The European Commission is contemplating charges against Google over its proprietary Android mobile operating system. Margrethe Vestager, the European commissioner for competition, has expressed concerns over Google imposing restrictions on mobile vendors from reprogramming the software of Android apps such as Gmail or Maps it bundles onto the Android OS.
Three lawyers familiar with the matter told Politico, the rival companies of Google have been asked by the competition authorities to redact evidence handed over to the Commission. Some companies have already submitted evidence whereas others are still negotiating with enforcers over confidentiality.
The Commission has received complaints from companies such as FairSearch, Disconnect and Aptoide, an app store for Android. Google, if found guilty, could face fines of about 10% of its parent company Alphabet's annual revenue, which is estimated to be about $73.6bn (£51.9bn).
In his response, a lawyer for Google's rivals said, "I would be cautious about predicting the timing of any births."
Hiroshi Lockheimer, vice president of engineering, Android, in an official blog posting said, "The European Commission has asked questions about our partner agreements. It's important to remember that these are voluntary — again, you can use Android without Google — but provide real benefits to Android users, developers and the broader ecosystem."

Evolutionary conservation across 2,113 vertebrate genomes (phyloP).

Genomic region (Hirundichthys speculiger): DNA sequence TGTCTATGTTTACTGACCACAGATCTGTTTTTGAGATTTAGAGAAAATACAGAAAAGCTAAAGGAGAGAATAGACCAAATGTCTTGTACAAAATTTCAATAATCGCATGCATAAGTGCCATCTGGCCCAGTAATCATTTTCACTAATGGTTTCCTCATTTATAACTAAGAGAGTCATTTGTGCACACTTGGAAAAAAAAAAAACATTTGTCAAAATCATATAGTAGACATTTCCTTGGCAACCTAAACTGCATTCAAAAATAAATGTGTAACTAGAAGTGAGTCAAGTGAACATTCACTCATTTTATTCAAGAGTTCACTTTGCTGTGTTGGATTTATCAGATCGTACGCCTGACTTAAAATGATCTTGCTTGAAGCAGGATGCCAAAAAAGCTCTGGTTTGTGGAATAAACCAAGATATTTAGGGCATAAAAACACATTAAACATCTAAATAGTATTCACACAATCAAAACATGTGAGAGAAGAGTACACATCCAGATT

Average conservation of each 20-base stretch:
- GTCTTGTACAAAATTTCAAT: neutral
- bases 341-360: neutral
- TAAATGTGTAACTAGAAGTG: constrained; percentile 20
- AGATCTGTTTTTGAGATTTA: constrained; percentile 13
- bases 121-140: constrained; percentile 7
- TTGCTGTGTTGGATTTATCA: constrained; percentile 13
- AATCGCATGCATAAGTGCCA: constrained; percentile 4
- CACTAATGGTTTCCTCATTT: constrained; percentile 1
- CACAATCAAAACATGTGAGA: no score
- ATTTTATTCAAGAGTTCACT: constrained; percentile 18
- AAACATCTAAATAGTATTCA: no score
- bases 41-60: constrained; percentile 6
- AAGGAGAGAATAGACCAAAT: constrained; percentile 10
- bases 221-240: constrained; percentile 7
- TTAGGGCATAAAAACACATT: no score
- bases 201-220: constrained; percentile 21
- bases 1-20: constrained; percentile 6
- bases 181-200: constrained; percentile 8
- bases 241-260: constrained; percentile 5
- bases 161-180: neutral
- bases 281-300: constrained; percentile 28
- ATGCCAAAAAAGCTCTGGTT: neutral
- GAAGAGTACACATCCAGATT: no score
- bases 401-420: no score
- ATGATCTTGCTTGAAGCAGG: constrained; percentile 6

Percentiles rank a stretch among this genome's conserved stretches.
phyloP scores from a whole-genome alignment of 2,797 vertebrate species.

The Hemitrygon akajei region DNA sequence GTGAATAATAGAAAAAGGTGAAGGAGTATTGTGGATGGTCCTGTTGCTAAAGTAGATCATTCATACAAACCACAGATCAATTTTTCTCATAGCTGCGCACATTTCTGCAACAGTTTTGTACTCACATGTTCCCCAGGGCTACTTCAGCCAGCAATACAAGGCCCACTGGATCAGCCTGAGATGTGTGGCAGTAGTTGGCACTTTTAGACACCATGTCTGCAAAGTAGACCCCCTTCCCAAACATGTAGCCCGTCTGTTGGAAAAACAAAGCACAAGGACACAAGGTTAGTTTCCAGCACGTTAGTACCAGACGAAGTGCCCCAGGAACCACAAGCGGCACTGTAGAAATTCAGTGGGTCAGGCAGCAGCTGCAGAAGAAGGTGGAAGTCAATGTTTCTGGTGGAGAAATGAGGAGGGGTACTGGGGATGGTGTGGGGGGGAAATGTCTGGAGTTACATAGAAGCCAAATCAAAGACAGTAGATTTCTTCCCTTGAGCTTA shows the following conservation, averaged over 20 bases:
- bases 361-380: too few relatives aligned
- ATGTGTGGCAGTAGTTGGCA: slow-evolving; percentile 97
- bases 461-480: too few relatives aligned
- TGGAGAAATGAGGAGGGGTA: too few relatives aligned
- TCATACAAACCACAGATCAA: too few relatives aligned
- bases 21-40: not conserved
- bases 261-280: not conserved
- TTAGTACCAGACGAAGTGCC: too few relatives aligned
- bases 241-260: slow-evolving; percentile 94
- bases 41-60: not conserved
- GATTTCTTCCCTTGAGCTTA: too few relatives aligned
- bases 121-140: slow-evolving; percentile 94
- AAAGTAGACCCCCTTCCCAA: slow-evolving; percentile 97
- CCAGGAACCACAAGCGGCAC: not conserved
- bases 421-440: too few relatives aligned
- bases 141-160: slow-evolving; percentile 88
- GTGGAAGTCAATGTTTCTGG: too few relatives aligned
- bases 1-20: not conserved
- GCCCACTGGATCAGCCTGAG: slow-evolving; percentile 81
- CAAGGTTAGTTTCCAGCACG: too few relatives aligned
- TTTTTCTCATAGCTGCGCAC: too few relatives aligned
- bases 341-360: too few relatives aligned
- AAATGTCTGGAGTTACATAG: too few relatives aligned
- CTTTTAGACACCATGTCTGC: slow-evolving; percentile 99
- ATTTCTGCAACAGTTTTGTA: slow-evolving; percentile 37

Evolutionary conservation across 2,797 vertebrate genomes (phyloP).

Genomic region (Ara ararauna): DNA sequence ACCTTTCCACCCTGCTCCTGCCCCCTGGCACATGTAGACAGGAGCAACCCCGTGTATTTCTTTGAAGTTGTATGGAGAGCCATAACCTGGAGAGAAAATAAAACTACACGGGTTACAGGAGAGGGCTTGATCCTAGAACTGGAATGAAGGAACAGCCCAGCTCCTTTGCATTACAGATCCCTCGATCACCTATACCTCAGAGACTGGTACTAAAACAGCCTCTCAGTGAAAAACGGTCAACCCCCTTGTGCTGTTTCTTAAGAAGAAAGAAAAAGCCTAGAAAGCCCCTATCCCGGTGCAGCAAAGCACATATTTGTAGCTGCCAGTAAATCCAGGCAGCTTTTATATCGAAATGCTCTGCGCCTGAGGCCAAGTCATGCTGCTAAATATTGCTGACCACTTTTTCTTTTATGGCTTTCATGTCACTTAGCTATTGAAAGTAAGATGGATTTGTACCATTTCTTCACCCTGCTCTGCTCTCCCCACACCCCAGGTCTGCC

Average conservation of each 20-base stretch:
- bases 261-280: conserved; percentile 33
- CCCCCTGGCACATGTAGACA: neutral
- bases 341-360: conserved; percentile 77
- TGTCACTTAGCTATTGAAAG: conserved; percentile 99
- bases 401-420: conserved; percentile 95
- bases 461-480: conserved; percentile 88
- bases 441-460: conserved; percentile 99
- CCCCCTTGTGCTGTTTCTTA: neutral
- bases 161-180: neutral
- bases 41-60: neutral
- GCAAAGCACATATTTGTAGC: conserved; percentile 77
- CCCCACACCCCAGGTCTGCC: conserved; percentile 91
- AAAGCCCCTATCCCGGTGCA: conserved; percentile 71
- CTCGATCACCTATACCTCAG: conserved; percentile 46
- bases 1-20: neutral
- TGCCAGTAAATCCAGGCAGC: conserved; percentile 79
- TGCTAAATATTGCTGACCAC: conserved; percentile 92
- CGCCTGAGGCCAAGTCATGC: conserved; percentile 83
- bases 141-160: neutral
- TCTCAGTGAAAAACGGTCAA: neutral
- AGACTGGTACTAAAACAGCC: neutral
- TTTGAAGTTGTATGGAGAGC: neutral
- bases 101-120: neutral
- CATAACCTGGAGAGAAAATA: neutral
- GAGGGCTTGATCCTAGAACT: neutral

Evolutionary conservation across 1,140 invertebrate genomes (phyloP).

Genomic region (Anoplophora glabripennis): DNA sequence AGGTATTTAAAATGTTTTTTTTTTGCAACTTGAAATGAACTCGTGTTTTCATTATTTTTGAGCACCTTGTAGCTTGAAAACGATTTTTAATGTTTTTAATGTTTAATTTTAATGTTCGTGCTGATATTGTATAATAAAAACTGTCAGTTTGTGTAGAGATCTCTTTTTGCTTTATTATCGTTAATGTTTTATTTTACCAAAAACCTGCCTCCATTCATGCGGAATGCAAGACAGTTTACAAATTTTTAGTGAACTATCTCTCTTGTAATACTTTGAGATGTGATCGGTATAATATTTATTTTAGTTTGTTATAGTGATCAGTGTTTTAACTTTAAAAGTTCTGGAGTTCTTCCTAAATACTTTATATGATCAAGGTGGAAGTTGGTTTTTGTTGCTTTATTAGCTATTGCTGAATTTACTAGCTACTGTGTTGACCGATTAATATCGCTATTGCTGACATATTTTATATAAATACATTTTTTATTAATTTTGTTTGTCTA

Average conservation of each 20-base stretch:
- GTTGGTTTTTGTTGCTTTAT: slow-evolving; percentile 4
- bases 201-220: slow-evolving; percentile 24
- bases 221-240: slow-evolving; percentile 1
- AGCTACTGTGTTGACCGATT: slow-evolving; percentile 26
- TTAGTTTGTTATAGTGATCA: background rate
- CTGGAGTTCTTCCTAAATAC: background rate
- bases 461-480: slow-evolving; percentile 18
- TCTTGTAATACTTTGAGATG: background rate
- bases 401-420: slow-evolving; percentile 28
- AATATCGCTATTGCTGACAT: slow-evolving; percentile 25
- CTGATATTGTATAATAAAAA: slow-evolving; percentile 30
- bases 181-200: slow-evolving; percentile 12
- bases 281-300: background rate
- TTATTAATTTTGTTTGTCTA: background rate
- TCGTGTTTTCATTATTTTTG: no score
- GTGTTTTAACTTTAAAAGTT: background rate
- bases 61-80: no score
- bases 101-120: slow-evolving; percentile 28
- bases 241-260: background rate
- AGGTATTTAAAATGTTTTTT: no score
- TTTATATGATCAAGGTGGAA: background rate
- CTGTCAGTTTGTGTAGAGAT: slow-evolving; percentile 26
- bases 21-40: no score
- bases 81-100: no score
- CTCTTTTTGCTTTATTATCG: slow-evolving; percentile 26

"Anti-fragmentation agreements, for example, ensure apps work across all sorts of different Android devices. And our app distribution agreements make sure that people get a great "out of the box" experience with useful apps right there on the home screen. This also helps manufacturers of Android devices compete with Apple, Microsoft and other mobile ecosystems that come preloaded with similar baseline apps."
"And remember that these distribution agreements are not exclusive, and Android manufacturers install their own apps and apps from other companies as well. And in comparison to Apple—the world's most profitable (mobile) phone company—there are far fewer Google apps pre-installed on Android phones than Apple apps on iOS devices," added Lockheimer.
In 2015, the Russian anti-monopoly watchdog, the Federal Anti-Monopoly Services (FAS) found Google guilty of abusing its dominant position in the market and reducing competition from local services and application providers, which could cost the internet search giant up to 15% of its revenue in penalties. Yandex, the Russian search engine and software company, accused Google of prohibiting Android smartphone manufacturers from pre-installing Yandex products.
In 2014, Google was facing antitrust investigation in India by the Competition Commission of India (CCI) over abusing its dominant position in the internet search engine. As per the competition regulation, an entity could face penalty of up to 10% of its three-year annual revenue, if it is found guilty.